However this view of the matter has now been held incorrect by the decision of the Court of Appeal in Secretary of State v. Doyle above, which holds that “earnings” for all incapacity benefit purposes are to be construed in accordance with the Computation of Earnings regulations already cited. Since those regulations do contain at paragraph 8 a provision for the calculation of the weekly amount of an employed earner’s earnings which permits a limited amount of averaging in some circumstances, and the weeks to which earnings are attributed may differ, it must follow in my judgment that the tribunal’s decision must be set aside as unsafe, and the calculations of the claimant’s entitlement and of any resultant overpayment will have to be done all over again in accordance with the Court of Appeal’s decision; though what actual practical difference it will all make is impossible to tell at this stage before the recalculations have actually been carried out.
In those circumstances I grant the application for leave and allow the claimant’s appeal against the decision of the tribunal to the extent of setting that decision aside as erroneous in point of law for the reason already explained, and remitting the case in accordance with section 14(8)(b) Social Security Act 1998 for the questions of the claimant’s entitlement to incapacity benefit over the relevant period, and the amount of any consequent overpayment of benefit recoverable from him, to be redetermined with the calculations reworked on the basis of the Court of Appeal’s decision.
I direct that the redetermination is to be carried out by the same tribunal as dealt with the case on 11 October 2006 unless for any reason that is impracticable to arrange within a reasonable time, in which case it will be for the Regional Chairman to give apppropriate procedural directions. I consider it right in this instance for the case to be referred back to the same tribunal as before, since the error of law identified on behalf of the Secretary of State in relation to the Computation of Earnings regulations appears to me the only ground on which the chairman’s decision, given after the comprehensive hearing that took place before her on 11 October 2006, can properly be challenged.
In particular, despite the arguments advanced to me both in writing and orally by the claimant in which he sought to dispute her findings because of what he said were inaccuracies either on her part, or on the part of departmental officers at earlier stages of the proceedings or in correspondence, I was left wholly unpersuaded that there was any arguable ground in law for challenging the very careful and detailed findings of fact embodied in the decision and reasons issued after the hearing of 11 October 2006; and in my judgment the findings of dishonest misrepresentation and failure to make proper disclosure were entirely justified by the evidence and unassailable as a matter of law.
I therefore further direct that on the rehearing and redetermination that will now have to take place the findings embodied in that decision may quite properly be taken by the tribunal as its starting point, unless and except to the extent that the claimant is able to demonstrate by specific evidence that there is good reason for varying or departing from them, which of course he must be given an opportunity to do. He must also be given an appropriate opportunity to demonstrate, by reference to specific documents, a point which he sought to make throughout the appeal hearing before me but I found myself unable to accept as having any validity from what he was then able to produce, that a separate appeal hearing to which he referred as having taken place on 7 February 2007 in other proceedings involving himself and the Weston super Mare District Council (possibly involving housing benefit) were of some potential relevance on the questions of entitlement and recoverability of incapacity benefit at issue in these present proceedings.
Finally I direct the tribunal which will now rehear and redetermine the claimant's appeal against the revised departmental decision of 12 July 2006 that its function is to determine the claimant’s true entitlement to incapacity benefit over the relevant period and the amount (if any) of any overpayments of that benefit which ought in consequence to be legally recoverable from him. Consequently the question of whether the work found to have been undertaken by the claimant actually met the conditions in force from time to time for exempt or therapeutic work at all, quite apart from the question of the number of hours or the amount of earnings involved, is a matter for consideration by the tribunal; and it is not bound on the appeal by what the previous statement of reasons described as a “generous” acceptance of the work done after 1997 as having been properly authorised and “therapeutic”.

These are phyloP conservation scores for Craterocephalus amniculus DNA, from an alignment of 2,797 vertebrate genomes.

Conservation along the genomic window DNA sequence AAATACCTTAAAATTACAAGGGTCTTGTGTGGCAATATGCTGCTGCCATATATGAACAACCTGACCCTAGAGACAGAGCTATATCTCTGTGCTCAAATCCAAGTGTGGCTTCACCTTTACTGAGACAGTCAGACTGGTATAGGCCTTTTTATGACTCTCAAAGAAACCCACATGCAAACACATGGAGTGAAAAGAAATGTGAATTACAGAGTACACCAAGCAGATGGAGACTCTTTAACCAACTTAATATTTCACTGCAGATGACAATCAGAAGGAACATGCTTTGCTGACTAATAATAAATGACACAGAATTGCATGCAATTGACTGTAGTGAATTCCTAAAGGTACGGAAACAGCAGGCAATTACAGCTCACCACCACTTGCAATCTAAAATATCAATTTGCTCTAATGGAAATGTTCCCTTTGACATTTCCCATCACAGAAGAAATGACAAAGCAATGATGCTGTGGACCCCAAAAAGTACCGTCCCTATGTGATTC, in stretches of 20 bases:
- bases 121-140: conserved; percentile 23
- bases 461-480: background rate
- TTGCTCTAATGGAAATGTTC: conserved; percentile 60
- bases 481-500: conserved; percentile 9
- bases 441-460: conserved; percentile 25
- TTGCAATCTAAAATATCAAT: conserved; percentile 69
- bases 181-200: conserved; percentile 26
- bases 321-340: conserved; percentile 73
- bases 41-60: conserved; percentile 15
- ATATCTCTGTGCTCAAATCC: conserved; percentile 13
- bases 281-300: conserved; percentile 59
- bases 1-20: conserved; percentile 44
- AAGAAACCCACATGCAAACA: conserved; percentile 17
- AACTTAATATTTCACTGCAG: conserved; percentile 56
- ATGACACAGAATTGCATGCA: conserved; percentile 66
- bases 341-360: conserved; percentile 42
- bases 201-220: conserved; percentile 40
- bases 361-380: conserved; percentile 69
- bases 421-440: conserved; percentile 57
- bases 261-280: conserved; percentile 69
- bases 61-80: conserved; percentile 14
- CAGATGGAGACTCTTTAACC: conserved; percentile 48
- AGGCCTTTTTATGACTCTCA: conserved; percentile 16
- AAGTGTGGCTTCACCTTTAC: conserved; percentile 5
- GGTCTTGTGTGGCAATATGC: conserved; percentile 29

The claimant must not therefore assume that this question will again effectively be “taken as read” in his favour at the rehearing, and should be prepared to deal with the question of whether the type of work he undertook after 1997, and the circumstances including the reasons for which he actually undertook it, met the prescribed conditions for exempt or therapeutic work as from time to time in force (the relevant conditions and limits being, according to his own express written and oral submissions to me, matters of which he was throughout well aware).
The Secretary of State needs also to address this issue in the further written submission he will have to make in any event to the tribunal incorporating his re‑working of the entitlement and overpayment calculations, in advance of the rehearing and in time for these to be adequately considered both by the tribunal and by the claimant himself. On the extent to which any averaging of earnings paid in respect of particular periods of work is actually called for or appropriate under regulation 8 of the Computation of Earnings regulations, I direct the tribunal that any averaging under regulation 8(3) is permissive rather than mandatory or universal. Any use of it in the context of incapacity benefit must be for the relatively short‑term purpose of determining on a week-by-week basis whether the true level at which the claimant is then currently working and earning takes him over the permitted limits for that week so as to disqualify him: cf. CG 4941/03 paragraphs 18 to 20, where I had to consider the same provision in the context of another weekly benefit (invalid care allowance).
The application and appeal are allowed and the case remitted to the tribunal for redetermination accordingly. The claimant’s three sets of written observations dated respectively 15 August 2006 at pages 315 to 317, 11 April 2007 at pages 329 to 330, and 19 June 2007 with annexure at pages 331 to 335, submitted to me for the purposes of this appeal are all to be copied to the tribunal and included for its information in the papers before it for the rehearing.
P L Howell
17 July 2007